Could My Kid Be Nearsighted?

Medically Reviewed by Whitney Seltman, OD on February 10, 2022

If your doctor says your child is myopic or has myopia, they're nearsighted. It means that objects far away look blurry to them. It might get worse during their childhood and adolescence, but it’s easy to correct with eyeglasses. If they wear their eyeglasses appropriately and the prescription is accurate, it will not make their vision worse to wear glasses.

What Causes It?

If your kid has myopia, their eyeball is slightly longer than normal from front to back. Light rays, which make up the images they see, focus in front of their retina. They should focus directly on it. When this happens, objects at a distance seem blurry and unclear.

Multifocal contact lens or glasses and eye drops such as atropine, pirenzepine gel, or cyclopentolate have been found to help slow the progression of myopia in children. Taking the drops may cause blurred vision, sensitivity to light and maybe some itching and discomfort. Combining the special dropsand lens has also proven to be effective.  

How Is It Diagnosed?


Most kids don't complain at all. Or yours might say it’s hard to see things far away. They might move closer to things so they can see clearly. If they seem to have trouble seeing things far away, make an appointment with an eye doctor.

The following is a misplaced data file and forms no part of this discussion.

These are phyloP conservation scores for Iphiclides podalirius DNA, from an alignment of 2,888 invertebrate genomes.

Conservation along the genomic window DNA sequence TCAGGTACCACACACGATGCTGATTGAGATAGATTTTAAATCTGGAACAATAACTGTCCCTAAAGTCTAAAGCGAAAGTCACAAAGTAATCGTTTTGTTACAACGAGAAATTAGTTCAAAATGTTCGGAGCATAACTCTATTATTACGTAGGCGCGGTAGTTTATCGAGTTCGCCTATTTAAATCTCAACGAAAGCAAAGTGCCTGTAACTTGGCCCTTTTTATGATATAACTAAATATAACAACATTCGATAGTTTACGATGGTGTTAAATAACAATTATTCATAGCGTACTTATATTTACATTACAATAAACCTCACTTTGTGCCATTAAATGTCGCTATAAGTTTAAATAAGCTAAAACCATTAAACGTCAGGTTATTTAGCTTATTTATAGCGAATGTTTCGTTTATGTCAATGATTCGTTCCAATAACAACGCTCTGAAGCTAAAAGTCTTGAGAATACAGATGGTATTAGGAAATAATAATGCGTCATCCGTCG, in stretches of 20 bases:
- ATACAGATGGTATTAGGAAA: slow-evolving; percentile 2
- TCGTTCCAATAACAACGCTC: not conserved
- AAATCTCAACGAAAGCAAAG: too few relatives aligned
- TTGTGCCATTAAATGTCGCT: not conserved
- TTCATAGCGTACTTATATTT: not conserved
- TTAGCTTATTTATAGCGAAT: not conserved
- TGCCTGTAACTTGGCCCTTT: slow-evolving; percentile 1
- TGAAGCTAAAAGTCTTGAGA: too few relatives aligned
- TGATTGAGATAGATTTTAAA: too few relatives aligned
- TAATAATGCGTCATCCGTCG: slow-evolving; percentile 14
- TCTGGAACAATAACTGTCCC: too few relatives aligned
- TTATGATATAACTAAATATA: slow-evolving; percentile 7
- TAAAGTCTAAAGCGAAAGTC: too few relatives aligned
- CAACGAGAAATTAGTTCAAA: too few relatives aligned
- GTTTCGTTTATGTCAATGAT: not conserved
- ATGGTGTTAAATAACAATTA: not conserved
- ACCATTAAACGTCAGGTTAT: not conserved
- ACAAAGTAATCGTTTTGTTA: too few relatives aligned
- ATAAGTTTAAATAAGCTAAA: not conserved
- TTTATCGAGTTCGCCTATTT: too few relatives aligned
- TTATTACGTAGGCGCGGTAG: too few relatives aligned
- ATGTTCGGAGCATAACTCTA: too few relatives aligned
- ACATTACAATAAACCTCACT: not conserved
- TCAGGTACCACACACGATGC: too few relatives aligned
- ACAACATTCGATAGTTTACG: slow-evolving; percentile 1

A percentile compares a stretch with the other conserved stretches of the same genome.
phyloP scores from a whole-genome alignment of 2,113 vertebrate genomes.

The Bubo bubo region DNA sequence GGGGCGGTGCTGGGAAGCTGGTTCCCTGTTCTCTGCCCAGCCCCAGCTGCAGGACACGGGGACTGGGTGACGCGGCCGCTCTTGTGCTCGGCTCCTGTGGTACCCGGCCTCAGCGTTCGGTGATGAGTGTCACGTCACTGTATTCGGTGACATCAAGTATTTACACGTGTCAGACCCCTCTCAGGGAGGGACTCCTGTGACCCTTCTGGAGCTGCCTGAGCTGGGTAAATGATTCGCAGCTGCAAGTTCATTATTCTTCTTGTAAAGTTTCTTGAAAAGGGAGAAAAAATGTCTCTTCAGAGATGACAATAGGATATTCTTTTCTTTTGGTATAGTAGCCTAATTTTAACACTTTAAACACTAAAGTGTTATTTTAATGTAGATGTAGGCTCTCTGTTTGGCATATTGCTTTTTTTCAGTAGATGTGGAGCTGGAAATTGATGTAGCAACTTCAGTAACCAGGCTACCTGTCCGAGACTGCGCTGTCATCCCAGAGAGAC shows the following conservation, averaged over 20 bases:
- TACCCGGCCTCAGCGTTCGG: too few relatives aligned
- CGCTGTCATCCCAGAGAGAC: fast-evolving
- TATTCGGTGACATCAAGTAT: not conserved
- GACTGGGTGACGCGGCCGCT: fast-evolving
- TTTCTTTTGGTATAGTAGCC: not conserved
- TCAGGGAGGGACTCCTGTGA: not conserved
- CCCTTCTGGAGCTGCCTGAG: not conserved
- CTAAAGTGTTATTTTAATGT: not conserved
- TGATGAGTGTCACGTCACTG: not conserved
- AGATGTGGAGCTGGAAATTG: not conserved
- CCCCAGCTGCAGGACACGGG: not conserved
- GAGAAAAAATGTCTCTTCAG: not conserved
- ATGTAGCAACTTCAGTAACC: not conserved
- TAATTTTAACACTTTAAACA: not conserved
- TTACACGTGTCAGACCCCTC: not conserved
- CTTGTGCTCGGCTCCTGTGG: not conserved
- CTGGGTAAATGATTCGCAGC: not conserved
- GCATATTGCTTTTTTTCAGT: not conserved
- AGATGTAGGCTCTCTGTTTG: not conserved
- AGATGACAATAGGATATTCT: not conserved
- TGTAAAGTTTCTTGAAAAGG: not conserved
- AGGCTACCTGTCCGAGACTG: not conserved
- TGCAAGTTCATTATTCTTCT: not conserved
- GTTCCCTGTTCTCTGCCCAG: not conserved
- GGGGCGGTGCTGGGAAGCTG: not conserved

Kids should get their vision checked at 6 months, 3 years, and before first grade. It’s especially important if you have a family history of progressive nearsightedness or other eye conditions.

How Is It Treated?

If your kid is nearsighted, they can wear eyeglasses. And they can switch to contacts when they’re mature enough to take care of them. That usually won’t be before they reach their teens. And keep in mind that parents play a role in teaching them to care for their contacts and making sure they do it. Ask your doctor if they think they can help your child.

Doctors aren’t sure if it’s possible to slow the condition down. Studies suggest that combining bifocals with eye drops that have atropine, a drug that will relax your child’s eye so it doesn’t squint on the inside. This treatment shows promise.

Can Nearsightedness Be Prevented?

Since it’s often inherited, it isn’t totally possible to prevent it. However, there are steps you can take to slow the progression. Make sure your child gets an eye exam early, especially if you have a family history of nearsightedness or other eye conditions. And pay attention: If you notice them squinting or they have trouble with details on things more than a few feet away at school or while they watch TV from a standard distance, it may be time for an eye exam. It's important for them to have the correct prescription for corrective lens because over correction can cause myopia to speed up.

Studies also show that outdoor activities suppress the development of myopia, so encourage your child to spend time outdoors and away from their computer and TV screens.

Show Sources


American Optometric Association: "Myopia (Nearsightedness)."

Mayo Clinic: "Nearsightedness."

Cohrane Review: "Interventions to slow progression of myopia in children.

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